Aphids, slugs, and snails are all-around pests for many garden crops.  Remove aphids with a blast of water, or spray them with neem oil or organic insecticidal soap.  The sprays also work against slugs and snails.

    Other options to fight slugs and snails include diatomaceous earth, snail bait, or picking them off by hand.

    Leaf miners are another pest that can affect sorrel.  These little beasts bore into the leaves and make yellow trails.  Since they’re inside the leaves, sprays won’t work.  Remove any affected leaves.

    Regarding diseases, sorrel will get root rot if the soil is too wet.  Cut down on watering to prevent this problem.  If the soil doesn’t drain well, replant the sorrel somewhere else.

    Powdery mildew can happen from excessive moisture or overcrowding.  It can also spread from infected plants.  Pull up all infected plants because this fungal disease has no cure.  Spray the plants with neem oil to prevent it.

  8. What can I grow sorrel with?

    Sorrel is a good companion with thyme, sage, and rosemary.  It also grows well with strawberries, lettuce, the onion family, and spinach.

    Don’t plant sorrel near tall crops like corn, sunflowers, or pole beans because they could give the sorrel too much shade.

  9. What is sorrel used for?

    Raw sorrel is a good addition to salads.  The leaves can be cooked like spinach or used with vegetables, eggs, fish, chicken, or creams.

    Medicinally, sorrel is used with conventional medicines to treat infections and reduce inflammation of the nasal passages and respiratory tract.  It’s also used as a diuretic.2

  10. Can you freeze sorrel?

    Yes, it’s easy.  It’s a good way to store sorrel for about a year.  First, rinse the leaves and dry them completely.  Then chop them into small pieces and put them in freezer bags.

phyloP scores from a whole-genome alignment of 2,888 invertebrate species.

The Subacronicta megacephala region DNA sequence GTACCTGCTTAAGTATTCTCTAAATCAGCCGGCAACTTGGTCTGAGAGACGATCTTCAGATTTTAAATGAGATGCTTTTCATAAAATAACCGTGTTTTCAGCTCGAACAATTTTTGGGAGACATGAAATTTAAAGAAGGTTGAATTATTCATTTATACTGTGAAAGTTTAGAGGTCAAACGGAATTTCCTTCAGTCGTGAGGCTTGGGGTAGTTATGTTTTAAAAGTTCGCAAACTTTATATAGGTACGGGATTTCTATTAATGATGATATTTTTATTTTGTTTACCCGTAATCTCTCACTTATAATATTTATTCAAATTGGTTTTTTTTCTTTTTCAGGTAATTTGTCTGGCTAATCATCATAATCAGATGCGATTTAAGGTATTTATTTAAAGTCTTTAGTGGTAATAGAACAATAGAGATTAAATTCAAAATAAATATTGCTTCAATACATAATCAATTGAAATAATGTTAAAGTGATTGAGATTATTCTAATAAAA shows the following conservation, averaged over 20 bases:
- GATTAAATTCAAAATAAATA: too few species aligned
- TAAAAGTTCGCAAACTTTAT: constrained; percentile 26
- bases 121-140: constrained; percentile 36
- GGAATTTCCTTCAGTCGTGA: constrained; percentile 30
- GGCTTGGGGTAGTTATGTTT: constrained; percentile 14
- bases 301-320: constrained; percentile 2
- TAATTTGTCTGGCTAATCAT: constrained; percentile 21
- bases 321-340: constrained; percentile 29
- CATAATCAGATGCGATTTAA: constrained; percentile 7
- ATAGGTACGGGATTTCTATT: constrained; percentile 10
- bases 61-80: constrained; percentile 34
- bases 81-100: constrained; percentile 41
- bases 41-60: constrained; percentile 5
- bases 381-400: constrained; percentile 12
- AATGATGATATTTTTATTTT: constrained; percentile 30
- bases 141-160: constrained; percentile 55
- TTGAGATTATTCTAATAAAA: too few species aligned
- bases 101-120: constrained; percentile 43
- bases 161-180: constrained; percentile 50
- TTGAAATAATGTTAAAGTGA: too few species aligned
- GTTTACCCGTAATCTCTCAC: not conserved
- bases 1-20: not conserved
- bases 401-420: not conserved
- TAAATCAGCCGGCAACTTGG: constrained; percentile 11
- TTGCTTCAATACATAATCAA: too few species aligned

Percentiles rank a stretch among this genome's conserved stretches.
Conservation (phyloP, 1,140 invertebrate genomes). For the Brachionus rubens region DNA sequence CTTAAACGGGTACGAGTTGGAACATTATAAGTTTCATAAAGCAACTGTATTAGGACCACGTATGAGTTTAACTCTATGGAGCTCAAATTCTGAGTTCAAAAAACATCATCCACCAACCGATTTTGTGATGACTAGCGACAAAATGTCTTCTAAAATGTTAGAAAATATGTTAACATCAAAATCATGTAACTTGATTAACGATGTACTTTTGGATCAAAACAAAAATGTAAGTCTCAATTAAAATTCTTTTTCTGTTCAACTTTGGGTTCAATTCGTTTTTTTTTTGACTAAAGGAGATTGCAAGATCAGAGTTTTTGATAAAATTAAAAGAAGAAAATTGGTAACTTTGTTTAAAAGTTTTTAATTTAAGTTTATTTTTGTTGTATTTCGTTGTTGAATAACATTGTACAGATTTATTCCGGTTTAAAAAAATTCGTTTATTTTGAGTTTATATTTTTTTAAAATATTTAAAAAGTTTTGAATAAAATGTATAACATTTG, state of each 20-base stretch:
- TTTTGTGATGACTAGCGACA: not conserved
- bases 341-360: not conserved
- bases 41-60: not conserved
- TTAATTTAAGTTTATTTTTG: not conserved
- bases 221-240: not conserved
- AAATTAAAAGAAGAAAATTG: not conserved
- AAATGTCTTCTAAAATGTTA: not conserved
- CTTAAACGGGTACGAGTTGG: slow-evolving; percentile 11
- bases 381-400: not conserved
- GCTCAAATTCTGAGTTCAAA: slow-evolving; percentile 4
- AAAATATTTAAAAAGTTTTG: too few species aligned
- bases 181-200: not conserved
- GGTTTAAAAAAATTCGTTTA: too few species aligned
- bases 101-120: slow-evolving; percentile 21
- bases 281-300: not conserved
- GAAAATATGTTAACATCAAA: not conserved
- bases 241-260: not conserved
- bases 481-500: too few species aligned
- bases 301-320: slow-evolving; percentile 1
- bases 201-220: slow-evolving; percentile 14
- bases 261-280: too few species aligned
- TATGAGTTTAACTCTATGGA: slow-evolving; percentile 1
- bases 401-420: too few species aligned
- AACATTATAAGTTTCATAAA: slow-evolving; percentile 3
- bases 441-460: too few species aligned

You could also put the chopped leaves in ice cube trays and top off the cubes with water.  Once the cubes freeze, remove them and store them in freezer bags.  Add the cubes as needed when cooking food.

    Another way is to cook the leaves in butter until they fall apart.  After cooking this way, the leaves will look like a puree.  Put the cooked leaves in ice cube trays and freeze them.  After they freeze, put the cubes in freezer bags and add them to food whenever needed.

Last update on 2024-07-18 / Affiliate links / Images from Amazon Product Advertising API

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Bob Styer

As a child, I hated gardening. That was mainly because Dad expected us to work in the garden every so often even though we thought play was more important. Over the years, though, I've developed a real appreciation for growing things. Whether you're growing plants for food or to enjoy their beauty, gardening can make your life better. Seize the moment!